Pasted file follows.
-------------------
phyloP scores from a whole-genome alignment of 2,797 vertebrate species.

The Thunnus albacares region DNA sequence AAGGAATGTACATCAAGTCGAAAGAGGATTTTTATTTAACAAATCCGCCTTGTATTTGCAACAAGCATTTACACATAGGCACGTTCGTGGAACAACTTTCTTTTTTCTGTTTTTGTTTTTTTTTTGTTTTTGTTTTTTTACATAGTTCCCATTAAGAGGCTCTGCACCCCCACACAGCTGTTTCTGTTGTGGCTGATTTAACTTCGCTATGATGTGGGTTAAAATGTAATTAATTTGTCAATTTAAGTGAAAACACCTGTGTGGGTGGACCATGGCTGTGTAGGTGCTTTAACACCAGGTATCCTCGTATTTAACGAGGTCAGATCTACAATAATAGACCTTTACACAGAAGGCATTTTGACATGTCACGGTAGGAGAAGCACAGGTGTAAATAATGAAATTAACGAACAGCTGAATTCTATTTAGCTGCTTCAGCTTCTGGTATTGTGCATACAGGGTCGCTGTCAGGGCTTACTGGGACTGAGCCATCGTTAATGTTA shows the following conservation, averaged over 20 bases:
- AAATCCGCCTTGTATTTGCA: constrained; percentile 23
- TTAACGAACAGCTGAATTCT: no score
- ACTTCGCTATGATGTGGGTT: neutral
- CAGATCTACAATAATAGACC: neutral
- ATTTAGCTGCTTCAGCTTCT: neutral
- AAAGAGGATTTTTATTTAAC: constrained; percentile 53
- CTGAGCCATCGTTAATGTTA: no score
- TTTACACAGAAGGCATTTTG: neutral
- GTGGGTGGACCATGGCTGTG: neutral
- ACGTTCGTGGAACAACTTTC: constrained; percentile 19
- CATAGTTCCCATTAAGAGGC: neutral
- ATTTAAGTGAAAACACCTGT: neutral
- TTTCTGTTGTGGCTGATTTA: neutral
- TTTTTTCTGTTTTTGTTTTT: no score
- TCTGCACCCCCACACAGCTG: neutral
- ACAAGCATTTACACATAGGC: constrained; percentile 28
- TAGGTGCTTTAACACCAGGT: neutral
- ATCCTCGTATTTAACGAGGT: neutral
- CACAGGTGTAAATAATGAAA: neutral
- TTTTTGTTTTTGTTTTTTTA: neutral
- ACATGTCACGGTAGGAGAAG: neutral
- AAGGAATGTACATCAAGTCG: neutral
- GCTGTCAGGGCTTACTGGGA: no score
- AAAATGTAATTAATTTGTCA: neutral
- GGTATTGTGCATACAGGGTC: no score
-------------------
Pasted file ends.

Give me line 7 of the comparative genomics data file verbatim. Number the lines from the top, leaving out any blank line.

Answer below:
- ATTTAGCTGCTTCAGCTTCT: neutral